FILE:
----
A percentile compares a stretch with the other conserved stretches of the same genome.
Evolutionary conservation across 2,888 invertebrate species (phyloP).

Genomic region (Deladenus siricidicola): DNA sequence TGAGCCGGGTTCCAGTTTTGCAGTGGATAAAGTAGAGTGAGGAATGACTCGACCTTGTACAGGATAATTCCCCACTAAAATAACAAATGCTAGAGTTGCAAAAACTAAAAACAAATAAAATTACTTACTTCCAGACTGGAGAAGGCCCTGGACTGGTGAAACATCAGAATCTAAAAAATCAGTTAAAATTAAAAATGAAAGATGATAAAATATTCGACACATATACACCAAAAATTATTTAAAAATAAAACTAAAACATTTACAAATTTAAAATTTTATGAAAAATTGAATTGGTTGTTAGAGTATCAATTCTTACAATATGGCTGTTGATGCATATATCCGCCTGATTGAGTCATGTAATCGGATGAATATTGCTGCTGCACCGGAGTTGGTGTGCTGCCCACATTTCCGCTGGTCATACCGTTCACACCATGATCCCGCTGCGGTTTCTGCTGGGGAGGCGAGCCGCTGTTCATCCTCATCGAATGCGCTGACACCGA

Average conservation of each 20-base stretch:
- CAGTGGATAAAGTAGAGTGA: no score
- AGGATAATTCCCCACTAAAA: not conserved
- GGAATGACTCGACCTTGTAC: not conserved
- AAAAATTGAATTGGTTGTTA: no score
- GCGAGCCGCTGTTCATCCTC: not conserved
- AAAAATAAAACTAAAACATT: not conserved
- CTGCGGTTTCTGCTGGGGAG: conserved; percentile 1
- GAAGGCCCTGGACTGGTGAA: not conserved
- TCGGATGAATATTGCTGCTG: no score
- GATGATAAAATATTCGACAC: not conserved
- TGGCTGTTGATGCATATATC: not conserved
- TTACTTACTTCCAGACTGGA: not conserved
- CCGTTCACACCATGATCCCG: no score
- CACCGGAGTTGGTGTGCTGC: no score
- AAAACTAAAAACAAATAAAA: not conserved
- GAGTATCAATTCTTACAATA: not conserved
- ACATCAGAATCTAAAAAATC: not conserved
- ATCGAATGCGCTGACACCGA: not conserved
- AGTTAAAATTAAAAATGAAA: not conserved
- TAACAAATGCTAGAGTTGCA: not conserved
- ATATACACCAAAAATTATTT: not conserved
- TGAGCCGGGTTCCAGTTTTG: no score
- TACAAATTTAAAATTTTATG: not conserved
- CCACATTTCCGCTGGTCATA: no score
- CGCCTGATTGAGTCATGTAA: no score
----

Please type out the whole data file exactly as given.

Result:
A percentile compares a stretch with the other conserved stretches of the same genome.
Evolutionary conservation across 2,888 invertebrate species (phyloP).

Genomic region (Deladenus siricidicola): DNA sequence TGAGCCGGGTTCCAGTTTTGCAGTGGATAAAGTAGAGTGAGGAATGACTCGACCTTGTACAGGATAATTCCCCACTAAAATAACAAATGCTAGAGTTGCAAAAACTAAAAACAAATAAAATTACTTACTTCCAGACTGGAGAAGGCCCTGGACTGGTGAAACATCAGAATCTAAAAAATCAGTTAAAATTAAAAATGAAAGATGATAAAATATTCGACACATATACACCAAAAATTATTTAAAAATAAAACTAAAACATTTACAAATTTAAAATTTTATGAAAAATTGAATTGGTTGTTAGAGTATCAATTCTTACAATATGGCTGTTGATGCATATATCCGCCTGATTGAGTCATGTAATCGGATGAATATTGCTGCTGCACCGGAGTTGGTGTGCTGCCCACATTTCCGCTGGTCATACCGTTCACACCATGATCCCGCTGCGGTTTCTGCTGGGGAGGCGAGCCGCTGTTCATCCTCATCGAATGCGCTGACACCGA

Average conservation of each 20-base stretch:
- CAGTGGATAAAGTAGAGTGA: no score
- AGGATAATTCCCCACTAAAA: not conserved
- GGAATGACTCGACCTTGTAC: not conserved
- AAAAATTGAATTGGTTGTTA: no score
- GCGAGCCGCTGTTCATCCTC: not conserved
- AAAAATAAAACTAAAACATT: not conserved
- CTGCGGTTTCTGCTGGGGAG: conserved; percentile 1
- GAAGGCCCTGGACTGGTGAA: not conserved
- TCGGATGAATATTGCTGCTG: no score
- GATGATAAAATATTCGACAC: not conserved
- TGGCTGTTGATGCATATATC: not conserved
- TTACTTACTTCCAGACTGGA: not conserved
- CCGTTCACACCATGATCCCG: no score
- CACCGGAGTTGGTGTGCTGC: no score
- AAAACTAAAAACAAATAAAA: not conserved
- GAGTATCAATTCTTACAATA: not conserved
- ACATCAGAATCTAAAAAATC: not conserved
- ATCGAATGCGCTGACACCGA: not conserved
- AGTTAAAATTAAAAATGAAA: not conserved
- TAACAAATGCTAGAGTTGCA: not conserved
- ATATACACCAAAAATTATTT: not conserved
- TGAGCCGGGTTCCAGTTTTG: no score
- TACAAATTTAAAATTTTATG: not conserved
- CCACATTTCCGCTGGTCATA: no score
- CGCCTGATTGAGTCATGTAA: no score